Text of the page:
Newsletter: Showdown in Arizona

Arizona has managed to make utility regulation into a spectator sport.

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State utility regulators are the underappreciated gatekeepers of the shift to clean electricity, often cloaked in quasi-judicial mystery. But Arizona has managed to make utility regulation a spectator sport.

Arizona’s regulators compete for the role in statewide elections. That draws personalities from state politics and creates incentives to deliver tangible outcomes that they can message to voters for next time around. Throw in Arizona’s evolving political landscape and slam-dunk economics for solar power, and things can get spicy.

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A few years ago, an all-Republican commission enacted a surprise moratorium on new gas plants, based on conservative principles of avoiding massive new investments while grid technologies are in a state of flux.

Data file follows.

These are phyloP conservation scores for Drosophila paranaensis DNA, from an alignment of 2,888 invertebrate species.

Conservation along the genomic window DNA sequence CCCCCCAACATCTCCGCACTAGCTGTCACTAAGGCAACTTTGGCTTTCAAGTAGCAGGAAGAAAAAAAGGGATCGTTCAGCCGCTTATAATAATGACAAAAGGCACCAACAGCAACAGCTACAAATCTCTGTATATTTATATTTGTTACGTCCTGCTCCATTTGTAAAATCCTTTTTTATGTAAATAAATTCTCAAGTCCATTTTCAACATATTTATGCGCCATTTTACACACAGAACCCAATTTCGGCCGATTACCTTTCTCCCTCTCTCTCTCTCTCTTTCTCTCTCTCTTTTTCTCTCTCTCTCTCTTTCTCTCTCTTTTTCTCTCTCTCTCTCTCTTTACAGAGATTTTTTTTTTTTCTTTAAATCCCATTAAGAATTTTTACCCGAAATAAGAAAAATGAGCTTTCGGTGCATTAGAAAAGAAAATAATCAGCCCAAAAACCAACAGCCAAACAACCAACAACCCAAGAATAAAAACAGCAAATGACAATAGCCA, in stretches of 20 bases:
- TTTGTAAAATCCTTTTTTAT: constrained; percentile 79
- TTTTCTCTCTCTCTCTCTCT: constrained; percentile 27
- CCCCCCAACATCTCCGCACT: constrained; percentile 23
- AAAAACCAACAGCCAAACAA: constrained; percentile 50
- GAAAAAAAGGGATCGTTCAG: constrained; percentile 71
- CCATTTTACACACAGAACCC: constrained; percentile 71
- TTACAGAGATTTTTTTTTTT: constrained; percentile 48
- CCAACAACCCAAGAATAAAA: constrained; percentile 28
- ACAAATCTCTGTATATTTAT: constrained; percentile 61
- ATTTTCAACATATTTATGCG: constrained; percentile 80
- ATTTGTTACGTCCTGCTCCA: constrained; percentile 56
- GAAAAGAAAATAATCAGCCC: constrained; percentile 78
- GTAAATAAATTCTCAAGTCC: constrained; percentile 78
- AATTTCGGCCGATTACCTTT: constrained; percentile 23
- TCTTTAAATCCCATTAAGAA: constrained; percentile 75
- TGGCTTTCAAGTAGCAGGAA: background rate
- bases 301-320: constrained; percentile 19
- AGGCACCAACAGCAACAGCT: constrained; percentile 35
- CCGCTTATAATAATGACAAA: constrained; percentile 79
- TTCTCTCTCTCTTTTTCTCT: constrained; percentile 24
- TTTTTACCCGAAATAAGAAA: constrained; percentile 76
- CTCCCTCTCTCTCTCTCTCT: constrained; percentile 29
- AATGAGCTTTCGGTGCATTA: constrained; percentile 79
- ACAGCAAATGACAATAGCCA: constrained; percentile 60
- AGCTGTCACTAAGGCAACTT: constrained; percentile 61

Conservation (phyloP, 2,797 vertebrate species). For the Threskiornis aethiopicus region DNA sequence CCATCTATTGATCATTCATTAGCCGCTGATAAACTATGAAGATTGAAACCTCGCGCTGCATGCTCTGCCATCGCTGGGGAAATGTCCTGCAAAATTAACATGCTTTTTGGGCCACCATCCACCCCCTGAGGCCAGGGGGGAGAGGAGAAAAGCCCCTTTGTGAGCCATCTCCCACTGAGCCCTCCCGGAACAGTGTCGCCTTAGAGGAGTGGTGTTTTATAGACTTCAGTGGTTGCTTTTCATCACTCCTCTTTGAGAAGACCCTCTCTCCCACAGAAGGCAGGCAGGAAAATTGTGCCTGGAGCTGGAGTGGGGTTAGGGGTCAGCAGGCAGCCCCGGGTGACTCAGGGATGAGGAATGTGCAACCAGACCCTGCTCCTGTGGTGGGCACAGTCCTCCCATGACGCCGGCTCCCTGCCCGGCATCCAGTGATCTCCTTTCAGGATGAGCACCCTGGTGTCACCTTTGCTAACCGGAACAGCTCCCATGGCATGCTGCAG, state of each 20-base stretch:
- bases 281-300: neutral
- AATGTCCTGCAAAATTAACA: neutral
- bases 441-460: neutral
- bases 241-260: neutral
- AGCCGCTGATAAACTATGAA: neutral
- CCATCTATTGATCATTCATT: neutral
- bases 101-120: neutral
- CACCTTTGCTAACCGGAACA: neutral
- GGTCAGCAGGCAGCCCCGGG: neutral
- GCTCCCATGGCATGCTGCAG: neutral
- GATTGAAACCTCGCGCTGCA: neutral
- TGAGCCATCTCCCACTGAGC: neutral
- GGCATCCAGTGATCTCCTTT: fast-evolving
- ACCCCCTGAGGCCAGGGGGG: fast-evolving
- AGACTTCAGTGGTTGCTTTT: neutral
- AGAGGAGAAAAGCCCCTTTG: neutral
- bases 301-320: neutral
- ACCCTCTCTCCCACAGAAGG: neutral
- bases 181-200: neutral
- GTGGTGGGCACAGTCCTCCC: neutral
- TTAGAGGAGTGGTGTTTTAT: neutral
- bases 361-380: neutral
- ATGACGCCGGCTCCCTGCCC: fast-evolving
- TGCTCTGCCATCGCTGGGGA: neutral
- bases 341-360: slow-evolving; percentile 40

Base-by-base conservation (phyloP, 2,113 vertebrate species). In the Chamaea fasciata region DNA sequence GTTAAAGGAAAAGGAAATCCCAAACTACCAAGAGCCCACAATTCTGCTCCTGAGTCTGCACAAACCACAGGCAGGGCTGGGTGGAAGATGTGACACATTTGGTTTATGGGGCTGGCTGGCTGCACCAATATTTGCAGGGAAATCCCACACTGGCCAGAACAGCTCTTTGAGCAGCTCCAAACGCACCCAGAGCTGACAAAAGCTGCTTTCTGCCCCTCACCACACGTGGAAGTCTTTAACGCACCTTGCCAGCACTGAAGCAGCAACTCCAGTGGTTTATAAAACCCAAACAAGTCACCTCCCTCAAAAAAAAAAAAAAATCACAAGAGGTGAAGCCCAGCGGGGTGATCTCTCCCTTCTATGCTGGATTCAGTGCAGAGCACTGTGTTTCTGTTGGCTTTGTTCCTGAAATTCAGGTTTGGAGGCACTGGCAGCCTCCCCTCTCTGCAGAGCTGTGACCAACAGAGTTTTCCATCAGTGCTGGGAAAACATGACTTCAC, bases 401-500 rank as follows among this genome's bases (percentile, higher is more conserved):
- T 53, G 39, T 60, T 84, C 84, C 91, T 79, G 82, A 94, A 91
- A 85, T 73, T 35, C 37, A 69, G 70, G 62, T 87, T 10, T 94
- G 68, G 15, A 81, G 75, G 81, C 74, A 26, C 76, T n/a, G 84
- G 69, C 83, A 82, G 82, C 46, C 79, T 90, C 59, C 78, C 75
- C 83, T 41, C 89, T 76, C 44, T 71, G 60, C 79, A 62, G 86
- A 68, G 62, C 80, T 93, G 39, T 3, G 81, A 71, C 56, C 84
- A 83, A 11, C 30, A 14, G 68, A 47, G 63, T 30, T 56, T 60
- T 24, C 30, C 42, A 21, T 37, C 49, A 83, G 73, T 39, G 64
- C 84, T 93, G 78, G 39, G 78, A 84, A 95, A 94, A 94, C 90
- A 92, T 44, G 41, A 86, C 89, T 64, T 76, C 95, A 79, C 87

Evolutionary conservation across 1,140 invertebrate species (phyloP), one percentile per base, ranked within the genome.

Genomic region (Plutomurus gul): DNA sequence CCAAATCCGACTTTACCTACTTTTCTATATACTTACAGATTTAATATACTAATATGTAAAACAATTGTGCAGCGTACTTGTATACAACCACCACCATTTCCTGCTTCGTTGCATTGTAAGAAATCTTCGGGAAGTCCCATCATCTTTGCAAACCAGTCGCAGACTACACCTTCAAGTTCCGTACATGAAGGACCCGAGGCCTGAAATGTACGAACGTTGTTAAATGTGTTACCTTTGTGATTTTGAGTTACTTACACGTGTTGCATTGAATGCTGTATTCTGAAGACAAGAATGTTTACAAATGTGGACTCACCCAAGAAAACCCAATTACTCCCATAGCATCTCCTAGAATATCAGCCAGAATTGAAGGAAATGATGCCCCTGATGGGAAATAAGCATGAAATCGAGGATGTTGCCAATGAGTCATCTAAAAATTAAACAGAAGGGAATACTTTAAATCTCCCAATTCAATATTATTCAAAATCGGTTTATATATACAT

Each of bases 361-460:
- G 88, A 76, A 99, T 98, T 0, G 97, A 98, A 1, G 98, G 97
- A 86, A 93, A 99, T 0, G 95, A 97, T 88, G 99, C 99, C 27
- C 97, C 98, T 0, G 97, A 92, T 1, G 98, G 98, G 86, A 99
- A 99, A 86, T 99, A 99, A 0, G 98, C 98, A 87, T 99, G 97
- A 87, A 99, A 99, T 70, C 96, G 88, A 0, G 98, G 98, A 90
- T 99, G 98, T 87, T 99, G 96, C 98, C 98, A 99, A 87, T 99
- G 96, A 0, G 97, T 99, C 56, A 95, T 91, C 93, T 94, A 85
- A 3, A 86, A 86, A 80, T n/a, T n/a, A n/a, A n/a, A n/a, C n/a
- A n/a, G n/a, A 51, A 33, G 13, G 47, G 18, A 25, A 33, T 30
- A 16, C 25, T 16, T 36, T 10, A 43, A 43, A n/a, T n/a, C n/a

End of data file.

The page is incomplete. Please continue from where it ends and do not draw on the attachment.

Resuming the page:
More recently, Arizona regulators moved to adopt a target of 100 percent carbon-free power, the first time such a policy would come from regulators rather than a governor or legislature. 

But the commission pulled an about-face last week, first weakening and then shooting down the plan it had honed for years with considerable public buy-in. Emma Foehringer Merchant has the story.

This by no means ends Arizona’s energy transition, however. Arizona Public Service, the state’s largest utility, already pledged to go 100 percent clean by 2050. Tucson Electric Power aims for 70 percent renewable power by 2035.

The shift to clean energy is happening because the power companies aren’t waiting for the government to lead.

(Lead photo: Levi Meir Clancy)

Julian Spector is an editor at Canary Media and reports on the rise of clean energy. He worked at Greentech Media for nearly five years, and before that he reported for CityLab at The Atlantic.